Honorable Mentions (to the Special Mentions): The Ask, Hush, I Hate Alphaman, Little Brother, Monotony Broken, The PaperBoy, The Pop N’ Lock, Pyro, Rapture Us, Spoonin’ the Devil, The Tricycle, ‘Twas the Night of the Krampus

My reviews for all of these short films and more can be found in my Shorts category on this blog.

And now I get to my favorite films of 2015.

But first, 11 Honorable Mentions: Amy, When Marnie was There, Ex Machina, Spotlight, Straight Outta Compton, It Follows, Star Wars Episode VII: The Force Awakens, Predestination, The Stanford Prison Experiment, Steve Jobs, and The Gift

Might as Well Mention These Too: Bridge of Spies, How to Dance in Ohio, Kingsman: The Secret Service, Me and Earl and the Dying Girl, Mistress America, Unfriended, While We’re Young

Oh, and I Liked These Too: Ant-Man, Avengers: Age of Ultron, Burying the Ex, Clouds of Sils Maria, Dope, Escobar: Paradise Lost, The Final Girls, Focus, I Believe in Unicorns, In the Heart of the Sea, Jurassic World, King Jack, Mr. Holmes, Trainwreck, True Story, Valley Inn, The Visit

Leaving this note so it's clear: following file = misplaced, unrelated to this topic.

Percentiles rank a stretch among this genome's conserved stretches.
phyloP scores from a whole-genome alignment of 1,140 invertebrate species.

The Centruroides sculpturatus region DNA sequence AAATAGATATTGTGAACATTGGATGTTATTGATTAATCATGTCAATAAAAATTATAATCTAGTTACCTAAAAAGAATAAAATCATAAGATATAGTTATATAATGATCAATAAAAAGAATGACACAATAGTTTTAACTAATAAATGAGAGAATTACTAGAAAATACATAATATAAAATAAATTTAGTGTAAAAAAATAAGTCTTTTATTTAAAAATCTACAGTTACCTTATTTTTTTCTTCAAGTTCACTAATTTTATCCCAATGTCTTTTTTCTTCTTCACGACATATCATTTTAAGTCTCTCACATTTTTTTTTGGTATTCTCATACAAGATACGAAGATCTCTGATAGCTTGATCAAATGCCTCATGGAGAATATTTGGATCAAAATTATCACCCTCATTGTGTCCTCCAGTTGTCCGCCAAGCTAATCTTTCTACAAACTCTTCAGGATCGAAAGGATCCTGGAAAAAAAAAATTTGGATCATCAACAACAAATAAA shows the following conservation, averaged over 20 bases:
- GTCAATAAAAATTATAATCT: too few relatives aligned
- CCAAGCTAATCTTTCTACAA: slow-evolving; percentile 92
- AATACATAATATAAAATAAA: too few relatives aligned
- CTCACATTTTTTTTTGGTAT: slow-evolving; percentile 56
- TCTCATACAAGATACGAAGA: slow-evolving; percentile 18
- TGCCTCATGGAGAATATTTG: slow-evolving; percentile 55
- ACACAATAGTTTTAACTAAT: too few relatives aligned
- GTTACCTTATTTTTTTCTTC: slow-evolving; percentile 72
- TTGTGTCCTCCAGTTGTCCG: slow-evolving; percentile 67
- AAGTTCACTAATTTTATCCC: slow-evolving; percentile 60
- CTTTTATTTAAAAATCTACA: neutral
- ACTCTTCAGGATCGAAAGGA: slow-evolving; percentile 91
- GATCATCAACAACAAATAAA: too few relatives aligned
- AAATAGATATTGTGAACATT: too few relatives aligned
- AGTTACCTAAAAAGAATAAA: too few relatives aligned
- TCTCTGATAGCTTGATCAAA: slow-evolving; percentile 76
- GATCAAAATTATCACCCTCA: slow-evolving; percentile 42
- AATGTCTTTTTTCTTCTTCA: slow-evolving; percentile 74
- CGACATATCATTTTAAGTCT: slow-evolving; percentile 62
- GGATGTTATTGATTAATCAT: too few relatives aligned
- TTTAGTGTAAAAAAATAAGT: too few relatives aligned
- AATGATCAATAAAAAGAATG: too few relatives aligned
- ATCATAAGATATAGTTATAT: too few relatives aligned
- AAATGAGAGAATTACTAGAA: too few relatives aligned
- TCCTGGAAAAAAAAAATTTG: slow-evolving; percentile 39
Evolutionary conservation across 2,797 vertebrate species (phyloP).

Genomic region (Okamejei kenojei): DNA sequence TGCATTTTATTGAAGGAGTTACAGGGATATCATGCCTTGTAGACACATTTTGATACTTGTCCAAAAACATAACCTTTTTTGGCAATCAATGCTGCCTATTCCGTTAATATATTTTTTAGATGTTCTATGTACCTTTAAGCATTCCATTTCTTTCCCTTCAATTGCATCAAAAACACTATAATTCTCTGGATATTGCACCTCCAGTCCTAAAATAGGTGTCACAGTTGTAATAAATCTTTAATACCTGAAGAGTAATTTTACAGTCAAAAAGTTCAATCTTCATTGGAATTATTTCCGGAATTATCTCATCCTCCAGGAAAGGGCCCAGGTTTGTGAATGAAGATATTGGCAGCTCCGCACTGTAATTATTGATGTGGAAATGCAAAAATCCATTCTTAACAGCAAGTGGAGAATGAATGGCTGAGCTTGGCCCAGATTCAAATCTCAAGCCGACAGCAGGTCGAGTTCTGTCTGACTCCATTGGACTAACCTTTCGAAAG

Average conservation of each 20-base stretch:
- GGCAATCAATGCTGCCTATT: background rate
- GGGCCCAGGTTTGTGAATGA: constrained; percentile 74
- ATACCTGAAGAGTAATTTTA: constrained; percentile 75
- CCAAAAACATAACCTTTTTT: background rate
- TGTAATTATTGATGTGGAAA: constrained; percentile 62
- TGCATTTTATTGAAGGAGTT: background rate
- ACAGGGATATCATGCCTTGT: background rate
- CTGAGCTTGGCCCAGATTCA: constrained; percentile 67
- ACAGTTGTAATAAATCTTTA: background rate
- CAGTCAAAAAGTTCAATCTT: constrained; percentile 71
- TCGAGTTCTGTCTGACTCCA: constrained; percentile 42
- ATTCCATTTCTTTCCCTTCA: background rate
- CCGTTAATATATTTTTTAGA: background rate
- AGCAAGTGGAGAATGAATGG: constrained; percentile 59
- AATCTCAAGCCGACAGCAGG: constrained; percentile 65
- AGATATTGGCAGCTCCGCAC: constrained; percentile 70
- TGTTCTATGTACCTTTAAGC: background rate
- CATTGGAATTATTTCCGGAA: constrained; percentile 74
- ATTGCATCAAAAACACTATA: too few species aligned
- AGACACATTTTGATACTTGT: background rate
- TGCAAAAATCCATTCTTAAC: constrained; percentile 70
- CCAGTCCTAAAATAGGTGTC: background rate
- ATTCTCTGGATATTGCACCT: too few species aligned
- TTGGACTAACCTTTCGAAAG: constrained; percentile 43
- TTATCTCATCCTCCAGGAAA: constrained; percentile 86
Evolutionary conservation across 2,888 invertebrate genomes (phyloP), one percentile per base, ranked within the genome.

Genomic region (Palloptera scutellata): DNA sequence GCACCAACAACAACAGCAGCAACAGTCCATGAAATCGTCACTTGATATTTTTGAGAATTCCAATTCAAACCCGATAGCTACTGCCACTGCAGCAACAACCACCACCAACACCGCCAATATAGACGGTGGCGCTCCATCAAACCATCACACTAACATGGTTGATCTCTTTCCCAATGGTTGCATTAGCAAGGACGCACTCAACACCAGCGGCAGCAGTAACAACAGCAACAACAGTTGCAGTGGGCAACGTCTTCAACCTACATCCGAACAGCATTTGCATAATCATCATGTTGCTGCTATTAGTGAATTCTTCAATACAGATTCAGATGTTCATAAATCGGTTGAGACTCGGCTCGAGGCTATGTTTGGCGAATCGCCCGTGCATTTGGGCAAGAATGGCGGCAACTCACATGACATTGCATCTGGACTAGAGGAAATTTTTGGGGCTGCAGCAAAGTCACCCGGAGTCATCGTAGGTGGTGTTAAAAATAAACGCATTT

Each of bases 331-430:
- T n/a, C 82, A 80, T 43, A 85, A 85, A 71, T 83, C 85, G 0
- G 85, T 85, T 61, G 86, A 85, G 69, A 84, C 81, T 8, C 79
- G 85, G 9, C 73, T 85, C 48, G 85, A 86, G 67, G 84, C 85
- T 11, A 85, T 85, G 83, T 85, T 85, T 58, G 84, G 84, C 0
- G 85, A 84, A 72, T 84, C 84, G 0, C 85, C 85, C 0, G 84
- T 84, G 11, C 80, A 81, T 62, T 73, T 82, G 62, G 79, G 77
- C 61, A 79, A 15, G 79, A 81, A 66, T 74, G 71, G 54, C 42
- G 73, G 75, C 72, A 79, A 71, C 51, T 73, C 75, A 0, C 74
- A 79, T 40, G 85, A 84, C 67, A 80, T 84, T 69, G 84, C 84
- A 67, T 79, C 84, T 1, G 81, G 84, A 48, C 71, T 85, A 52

And now for my Top 10 Favorite Films of 2015.

10. THE WALK–I don’t know who or what is to blame for this film’s failure at the box-office (the marketing executives or The Martian), but I think Robert Zemeckis’ latest film deserved more attention. It’s a great-looking, effectively-done film about how a daring dreamer walked a tightrope between the Twin Towers in the 1970s. It reminds us that all good things are worth waiting for.

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9. LOVE & MERCY—Love & Mercy is like two movies woven into one (one showing Paul Dano as The Beach Boys’ Brian Wilson in the rough points of his career and the other showing John Cusack as Wilson 20 years later, still suffering from paranoia), and they’re both very well-done. I don’t think I can listen to a Beach Boys song the same way again.

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8. WHAT WE DO IN THE SHADOWS–I skipped over the question of how vampires can appear on camera if they don’t have reflections, because this New Zealand mock-umentary about the vampire lifestyle made me laugh harder and louder than any other comedy this year.